This is a small incremental step - but it may help with using up a few 1000 extra numbers.


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  • coopheal
    01-07 10:15 AM
    Refugee_New already got the GC. I have read his some previous posts too and after that I doubt his commitment for the IV goals.

    People responding to him please understand, either we can focus on efforts which will help us getting GC faster or we can continue to discuss this topic.

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  • Marphad
    03-26 04:44 PM
    Legal base employment candidates never had any representation as far as I know of until Immigration voice was formed. The other groups had some organized activity.

    From some of the postings I have seen from IV Core; I believe they know what they are doing. They seem to be getting right advice of when to go on offensive and when to be defensive.

    It is difficult for candidates/people who only have five to six years of history in this country to know how the system works here; ie., what arguments work and what arguments don't and what other side will do in ruining your credibility if they are pushed.

    Everyone wants their greencard and they try to find reasons which they think others will appreciate (whether they have much merit or not).

    Completely agreed.


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  • gc4me
    12-17 03:57 PM
    Is it 200 not 2000 :D

    People like Antulay are real traitors of India. Who know they may be taking instructions from Pakistan ISI? Such people go unpunish is the main reason India was slave for 2000 years.

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  • my2cents
    04-14 03:24 PM
    Why is tax benefits such an issue:confused:. It is after all tax on interest, not on the principle. It declines every year and probably worth nothing in 10 years? For every 100K you borrow you are charged an interest of 100K for a typical loan. Rents are cheap compared to the owning a home. This is why home prices are falling. Until they reach equilibrium, housing will continue to fall. Assuming the difference is 1000$, if you rent for 7 years you will be saving 80K(approximately)- which means you pay a bigger downpayment and hence saving 80K in interest.
    All these calculations are done assuming that the home price stays flat. If it falls, you gain additionally by how much if falls. Plus there is insurance, property tax.

    Again, it may not be applicable to ur situation.

    in my case, i am paying $400 in equity and $300 in tax deduction so i am paying effectively $1300 .(My mortgage is $2k, includes eveything(Insurace,HOA).In $1300, i can get 1-2 bedroom in DC Metro area depending upon location.
    Yes, over a period of time tax benefits decreases but equity increases. so i stay , and after 10 years i will be paying $800 evey month towards principal.

    now depend upon when i sell , if i sell and price is same as when i bought, only advantage i have i enjoyed 3 bedroom instead of 1-2 which may not be needed depending upon family size/need.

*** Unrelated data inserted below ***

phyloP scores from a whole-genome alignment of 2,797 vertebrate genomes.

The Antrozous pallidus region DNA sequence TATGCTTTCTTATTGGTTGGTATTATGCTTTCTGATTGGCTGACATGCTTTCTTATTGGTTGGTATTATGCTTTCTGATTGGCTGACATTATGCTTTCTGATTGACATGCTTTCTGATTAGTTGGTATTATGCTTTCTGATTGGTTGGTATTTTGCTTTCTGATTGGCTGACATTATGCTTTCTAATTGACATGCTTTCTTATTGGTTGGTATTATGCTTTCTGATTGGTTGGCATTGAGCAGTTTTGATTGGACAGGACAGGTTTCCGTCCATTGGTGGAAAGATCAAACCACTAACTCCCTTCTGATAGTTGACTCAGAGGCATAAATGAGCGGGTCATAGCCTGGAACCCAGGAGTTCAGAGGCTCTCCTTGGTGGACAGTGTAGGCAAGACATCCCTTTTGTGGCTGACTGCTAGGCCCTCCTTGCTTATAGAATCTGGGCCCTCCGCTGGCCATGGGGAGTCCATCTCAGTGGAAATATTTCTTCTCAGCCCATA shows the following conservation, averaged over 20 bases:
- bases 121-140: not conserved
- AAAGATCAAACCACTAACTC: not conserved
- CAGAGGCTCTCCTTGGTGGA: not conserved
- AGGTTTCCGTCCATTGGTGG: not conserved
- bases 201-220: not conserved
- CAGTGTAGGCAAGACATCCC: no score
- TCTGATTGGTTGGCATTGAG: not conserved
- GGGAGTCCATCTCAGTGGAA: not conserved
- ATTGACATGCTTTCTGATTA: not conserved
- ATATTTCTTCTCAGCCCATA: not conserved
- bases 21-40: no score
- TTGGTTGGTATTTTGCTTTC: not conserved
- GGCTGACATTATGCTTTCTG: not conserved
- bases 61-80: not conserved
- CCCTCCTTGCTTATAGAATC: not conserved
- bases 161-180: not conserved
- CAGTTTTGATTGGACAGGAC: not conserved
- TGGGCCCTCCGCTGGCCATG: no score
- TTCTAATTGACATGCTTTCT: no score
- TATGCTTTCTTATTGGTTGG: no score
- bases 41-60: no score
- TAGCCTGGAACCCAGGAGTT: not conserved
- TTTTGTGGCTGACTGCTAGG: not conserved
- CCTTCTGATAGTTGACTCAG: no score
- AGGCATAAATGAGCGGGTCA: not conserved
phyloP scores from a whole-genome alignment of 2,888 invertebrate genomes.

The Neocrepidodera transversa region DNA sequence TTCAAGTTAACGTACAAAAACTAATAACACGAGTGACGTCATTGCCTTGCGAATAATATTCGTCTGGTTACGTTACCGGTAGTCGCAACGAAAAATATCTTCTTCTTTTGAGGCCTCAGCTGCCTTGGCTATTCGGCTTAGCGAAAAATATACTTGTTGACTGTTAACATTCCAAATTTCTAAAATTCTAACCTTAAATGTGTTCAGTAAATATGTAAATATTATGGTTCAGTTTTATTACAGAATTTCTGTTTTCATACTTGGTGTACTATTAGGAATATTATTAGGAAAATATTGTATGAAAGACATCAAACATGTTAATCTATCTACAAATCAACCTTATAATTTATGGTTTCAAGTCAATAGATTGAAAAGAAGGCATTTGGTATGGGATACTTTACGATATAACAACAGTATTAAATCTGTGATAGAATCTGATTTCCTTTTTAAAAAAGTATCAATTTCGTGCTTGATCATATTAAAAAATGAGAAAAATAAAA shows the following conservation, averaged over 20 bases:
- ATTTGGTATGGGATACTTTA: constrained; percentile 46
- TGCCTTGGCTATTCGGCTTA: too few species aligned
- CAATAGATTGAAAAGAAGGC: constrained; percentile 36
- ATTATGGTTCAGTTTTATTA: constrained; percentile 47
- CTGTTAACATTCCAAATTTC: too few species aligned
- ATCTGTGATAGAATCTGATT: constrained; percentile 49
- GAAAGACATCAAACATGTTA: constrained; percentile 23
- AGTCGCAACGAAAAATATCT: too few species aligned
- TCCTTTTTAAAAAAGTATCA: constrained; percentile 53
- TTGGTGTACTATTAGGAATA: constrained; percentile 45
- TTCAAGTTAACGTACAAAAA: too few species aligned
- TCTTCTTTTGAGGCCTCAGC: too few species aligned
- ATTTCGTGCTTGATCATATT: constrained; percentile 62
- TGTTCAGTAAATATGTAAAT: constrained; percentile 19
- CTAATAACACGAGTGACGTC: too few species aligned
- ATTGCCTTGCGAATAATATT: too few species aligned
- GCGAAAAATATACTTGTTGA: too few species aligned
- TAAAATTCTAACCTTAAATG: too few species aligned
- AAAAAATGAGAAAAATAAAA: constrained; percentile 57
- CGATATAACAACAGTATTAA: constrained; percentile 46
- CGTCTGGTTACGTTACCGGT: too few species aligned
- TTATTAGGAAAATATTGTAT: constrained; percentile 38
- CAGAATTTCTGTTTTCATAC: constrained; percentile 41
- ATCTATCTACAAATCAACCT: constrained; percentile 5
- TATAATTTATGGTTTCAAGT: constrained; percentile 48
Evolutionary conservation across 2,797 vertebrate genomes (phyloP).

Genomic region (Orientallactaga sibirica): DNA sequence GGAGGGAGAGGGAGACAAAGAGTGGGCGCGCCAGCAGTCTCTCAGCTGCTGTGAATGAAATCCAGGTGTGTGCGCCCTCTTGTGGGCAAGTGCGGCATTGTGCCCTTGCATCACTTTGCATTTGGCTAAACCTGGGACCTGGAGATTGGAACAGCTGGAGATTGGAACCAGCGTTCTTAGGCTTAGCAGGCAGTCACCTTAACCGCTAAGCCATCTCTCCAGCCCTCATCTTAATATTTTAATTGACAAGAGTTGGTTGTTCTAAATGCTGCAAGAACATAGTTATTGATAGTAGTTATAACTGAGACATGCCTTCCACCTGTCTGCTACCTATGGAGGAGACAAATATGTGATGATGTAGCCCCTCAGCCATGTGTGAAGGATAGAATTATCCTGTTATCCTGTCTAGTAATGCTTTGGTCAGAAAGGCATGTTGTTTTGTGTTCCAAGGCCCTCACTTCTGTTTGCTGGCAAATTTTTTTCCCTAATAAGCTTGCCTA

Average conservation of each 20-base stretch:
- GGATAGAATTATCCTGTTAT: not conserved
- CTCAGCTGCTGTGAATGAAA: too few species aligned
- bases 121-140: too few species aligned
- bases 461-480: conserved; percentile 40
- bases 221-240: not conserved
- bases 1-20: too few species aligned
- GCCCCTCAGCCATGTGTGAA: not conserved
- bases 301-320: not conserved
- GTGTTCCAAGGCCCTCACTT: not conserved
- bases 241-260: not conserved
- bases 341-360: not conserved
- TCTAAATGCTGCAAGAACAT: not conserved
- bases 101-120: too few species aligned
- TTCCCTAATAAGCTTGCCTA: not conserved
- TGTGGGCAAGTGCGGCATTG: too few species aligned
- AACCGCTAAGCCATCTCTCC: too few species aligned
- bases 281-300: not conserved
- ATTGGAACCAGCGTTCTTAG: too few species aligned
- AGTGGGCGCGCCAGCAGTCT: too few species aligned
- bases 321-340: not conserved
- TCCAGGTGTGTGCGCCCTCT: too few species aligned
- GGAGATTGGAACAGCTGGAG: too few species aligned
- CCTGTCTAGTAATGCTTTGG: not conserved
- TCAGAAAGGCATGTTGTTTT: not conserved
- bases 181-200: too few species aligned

If i would have bought in 2006 (peak time) calculation is different and i may be loosing $200-300 per month based upon interest rate. (Currenlt i am on 5.25% 30 year fixed) .

    Another big factor is interest rate. if you buy house (when it is has bottom) you may end paying same if interest rate is high. that's why i think it is best time to buy since interest rate is low and housing is slow and good inventory.

    Location..Location.. most important thing.
    worst hit market are ohio,michigan because Big 3 automakers are suffereing.

    more you stay in house ..7 , 10 or 15 years. Your equity build faster.

    Best use i think i was able to do.. took out a equity loan which is now 6% and paid my ICICI loan(house in india) which was averaging 12-13%.

    but again if i have to sell now ..then i am sure i will loose money because it will not sell.

    Some of my frnd bought house in $800K in DC metro. yes they lost 20% big amount ...but there main worry is cash flow. You need dual income all the time to pay mortgage.

    My only advise is always limit ur mortgage to one salary. it may means that you have to commute longer, may be remote area.

    Media is the one who created the hype & and also they are paritally responsible for downturn.


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  • gapala
    12-19 04:01 PM
    Actually I am not against any religion

    Today science has found out that the Earth is 4.5 billion years old. None of the religious book says story about Dinosaurs (Yes all the hippocrats of their religion will intrepret some wordings and make beautiful meanings out of it and will say it has already been quoted.. I have heard enough lectures on that and since you wont know the meaning of the actual word they will play with those words.. )